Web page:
Make or break year for South Africa’s rhinos after poaching hits record high

Posted on 22 January 2015    
Black rhino mother and calf at one of WWF South Africa's Black Rhino Range Expansion Project sites where ongoing conservation work is being done to increase rhino populations.
© WWF-South Africa
Despite increased efforts to tackle the surge in rhino poaching, a record 1215 rhinos were killed in South Africa in 2014 – highlighting the need for urgent international action to address the crisis ahead of a critical global meeting on illegal wildlife trade in Botswana in March.
 
Figures released today by the South African government show that over 100 rhinos were illegally killed on average each month in 2014 – representing a 21% increase over the 1004 animals poached in 2013. 
 
“Killing on this scale shows how rhino poaching is being increasingly driven by organised criminal syndicates. The country’s brave rangers are doing all they can on the ground to protect rhinos but only a concerted global effort can stop this illegal trade. This includes South Africa scaling up its efforts to stop wildlife trafficking and Viet Nam taking urgent measures to stop illegal use of wildlife products including rhino horn,” said Elisabeth McLellan, WWF Head, Wildlife Crime Initiative.
 
Kruger National Park, which boasts the majority of the country’s rhinos, remains the poaching epicentre with 827 rhinos killed for their horns during the year – nearly two-thirds of the total. Currently, South Africa is home to approximately 20,000 rhinos – more than 80% of the global population.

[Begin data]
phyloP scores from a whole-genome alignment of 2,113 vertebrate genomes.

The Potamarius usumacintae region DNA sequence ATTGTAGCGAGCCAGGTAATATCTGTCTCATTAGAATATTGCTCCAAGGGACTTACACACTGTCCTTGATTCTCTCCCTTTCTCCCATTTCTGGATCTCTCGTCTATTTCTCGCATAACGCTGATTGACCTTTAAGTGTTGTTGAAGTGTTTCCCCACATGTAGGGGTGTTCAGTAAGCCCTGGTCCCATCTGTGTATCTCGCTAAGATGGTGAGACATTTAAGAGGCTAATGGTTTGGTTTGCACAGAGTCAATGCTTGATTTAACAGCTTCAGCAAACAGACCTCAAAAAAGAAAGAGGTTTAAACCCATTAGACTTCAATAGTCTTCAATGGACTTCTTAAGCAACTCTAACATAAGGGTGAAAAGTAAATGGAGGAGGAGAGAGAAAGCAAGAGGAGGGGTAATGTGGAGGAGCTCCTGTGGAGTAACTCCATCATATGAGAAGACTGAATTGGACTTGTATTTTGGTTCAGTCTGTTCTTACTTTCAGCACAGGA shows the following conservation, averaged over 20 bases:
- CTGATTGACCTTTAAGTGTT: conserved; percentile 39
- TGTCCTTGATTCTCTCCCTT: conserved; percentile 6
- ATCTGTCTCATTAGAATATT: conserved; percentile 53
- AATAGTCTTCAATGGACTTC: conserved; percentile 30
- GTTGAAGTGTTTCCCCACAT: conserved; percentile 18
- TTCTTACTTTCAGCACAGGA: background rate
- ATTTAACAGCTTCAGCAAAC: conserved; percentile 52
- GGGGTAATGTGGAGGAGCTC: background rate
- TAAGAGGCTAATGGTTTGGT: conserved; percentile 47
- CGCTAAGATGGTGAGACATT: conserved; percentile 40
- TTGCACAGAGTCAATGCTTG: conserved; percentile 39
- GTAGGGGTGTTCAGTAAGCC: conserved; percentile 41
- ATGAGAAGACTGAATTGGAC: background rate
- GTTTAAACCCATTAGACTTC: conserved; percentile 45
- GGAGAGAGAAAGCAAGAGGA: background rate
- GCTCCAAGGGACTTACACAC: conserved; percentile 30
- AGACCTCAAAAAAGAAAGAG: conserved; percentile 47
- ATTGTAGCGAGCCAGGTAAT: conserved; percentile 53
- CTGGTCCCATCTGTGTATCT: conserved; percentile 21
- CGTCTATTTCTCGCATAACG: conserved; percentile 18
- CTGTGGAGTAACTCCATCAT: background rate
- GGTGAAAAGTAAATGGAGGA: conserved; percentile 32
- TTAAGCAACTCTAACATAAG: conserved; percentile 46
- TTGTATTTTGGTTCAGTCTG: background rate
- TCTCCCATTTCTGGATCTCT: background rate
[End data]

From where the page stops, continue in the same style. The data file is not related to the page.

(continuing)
“While there is a growing global momentum to tackle wildlife crime, these record rhino poaching numbers underline just how urgently much more needs to be done. In 2015, we need to keep working together on the strategic interventions which will have the greatest impact and result in the greatest benefits for our rhinos,” said Dr Jo Shaw, Rhino Programme Manager for WWF-South Africa.
 
The South African authorities also announced that there were 386 rhino-related crime arrests in 2014, thanks largely to the dedication and commitment of the country’s rangers. But enhanced law enforcement alone is not enough.
 
“All eyes will now be on the next major conference on the illegal wildlife trade to be held in Botswana in March, where governments from around the world will take further steps to fight the trade and save the rhino – and other critical species – from international traffickers,” McLellan added.
Black rhino mother and calf at one of WWF South Africa's Black Rhino Range Expansion Project sites where ongoing conservation work is being done to increase rhino populations.
© WWF-South Africa Enlarge
White rhino killed by poachers for horn.
White rhino killed by poachers for horn.
© WWF / Martin HARVEY Enlarge
The graph above illustrates the increase in rhino poaching in South Africa over the last eight years.
© WWF-UK Enlarge

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